Wednesday, May 30, 2012

Raroia Part 1 blog

With eager anticipation we departed Daniel’s Bay in the Marquesas for the
450 mile leg to Raroia Atoll in the Tuamotu Archipelago (Tuamotus).  We
knew that this area of low-lying, palm-covered motus (small islands)
sitting atop coral reefs that surround sheltered lagoons would be one of
our favorite stops on our South Pacific odyssey.  The reefs and motus are
all that remain of once tall, volcanic islands, much like the Marquesas.
Over the eons, the mountainous islands subsided into the sea floor leaving
just the surrounding reefs and islets.  Many of the atolls have gaps in
the reefs that surround the protected lagoons created by fresh water
rivers that flowed down the slopes of the original mountains.  These
passes allow boats to enter the lagoons and find smooth, flat water that
is buffered from the surrounding, wind-driven seas.  Many of the motus are
uninhabited while some feature small villages where residents farm black
pearls, harvest sea food or cater to a small, but growing tourist
business.  Due to the poor, mostly sandy soil, little grows on the motus
except coconut palm trees and scraggly shrubs so the residents rely on
supply ships that call periodically from Tahiti bringing fresh vegetables,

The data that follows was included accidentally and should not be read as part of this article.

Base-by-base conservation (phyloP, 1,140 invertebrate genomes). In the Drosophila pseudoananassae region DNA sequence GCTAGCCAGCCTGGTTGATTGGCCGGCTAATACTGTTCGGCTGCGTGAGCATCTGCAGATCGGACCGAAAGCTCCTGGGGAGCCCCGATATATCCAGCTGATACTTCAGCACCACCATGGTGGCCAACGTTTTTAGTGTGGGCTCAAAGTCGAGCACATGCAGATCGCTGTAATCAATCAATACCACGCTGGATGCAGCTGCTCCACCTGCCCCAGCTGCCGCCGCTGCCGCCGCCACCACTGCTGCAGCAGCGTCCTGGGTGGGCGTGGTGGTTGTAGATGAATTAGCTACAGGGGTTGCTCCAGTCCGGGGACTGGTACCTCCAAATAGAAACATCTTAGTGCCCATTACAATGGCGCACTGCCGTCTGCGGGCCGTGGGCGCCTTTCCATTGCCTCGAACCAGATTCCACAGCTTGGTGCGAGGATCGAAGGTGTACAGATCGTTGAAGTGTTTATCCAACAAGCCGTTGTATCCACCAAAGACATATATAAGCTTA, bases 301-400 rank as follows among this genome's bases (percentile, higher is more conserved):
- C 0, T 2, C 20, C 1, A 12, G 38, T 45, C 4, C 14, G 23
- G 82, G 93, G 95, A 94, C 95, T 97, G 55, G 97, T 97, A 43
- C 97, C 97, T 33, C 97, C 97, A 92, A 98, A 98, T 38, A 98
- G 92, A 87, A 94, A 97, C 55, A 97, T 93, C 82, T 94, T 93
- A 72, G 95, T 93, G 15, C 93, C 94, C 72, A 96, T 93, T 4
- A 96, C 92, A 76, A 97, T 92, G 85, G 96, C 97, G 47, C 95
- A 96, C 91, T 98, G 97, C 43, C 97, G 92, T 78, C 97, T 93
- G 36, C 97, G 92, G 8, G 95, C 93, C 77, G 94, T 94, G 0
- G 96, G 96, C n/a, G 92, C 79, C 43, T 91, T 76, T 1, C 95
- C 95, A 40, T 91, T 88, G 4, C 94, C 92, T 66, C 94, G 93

fruits and meat.  Depending on when the ships last visited, the selection
of supplies at the few small stores can be either adequate or severely
limited.  For this reason, Anne had go to great lengths to stock-up in the
Mexican supermarkets and the much smaller stores in the Marquesas.
Despite her best efforts, our time in this area would be spent creatively
rationing out our supply of rapidly-ripening fruits and vegetables.

Our passage to Raroia started well with favorable winds and smooth seas
but we were soon greeted with a few squalls and an uncomfortable, cross-
swell from our port side reminiscent of our passage from Mexico.  The
winds, however, pushed us toward our destination with such great speed
that, once again, we were faced with the task of making “Blue Rodeo” slow
down so as not to arrive too early at the atoll’s only pass through the
reef.  Since the rise and fall of the tides alternately fill and empty the
sizable lagoons, water is often swiftly flowing either in or out of the
narrow gaps in the reef.  This can sometimes make them impassable.  Not
only did we have to synchronize our arrival with slack conditions near the
turn of the tides but also a time of day when the sun was high enough in
the sky to help us differentiate between the deeper, navigable channels
and the jagged coral reefs and outcroppings that have claimed numerous
vessels over the years.  This area, in fact, was known as the “Dangerous
Archipelago” due to the low-lying hazards in the days prior to GPS
navigation and electronic charting.  Even with these modern devices,
sailors must still exercise great vigilance to avoid an unpleasant
encounter with one of the reefs.

While enroute, we were pleased to hear from friends on the vessels “Island
Bound” and “Buena Vista” who had left the Marquesan island of Ua Pou the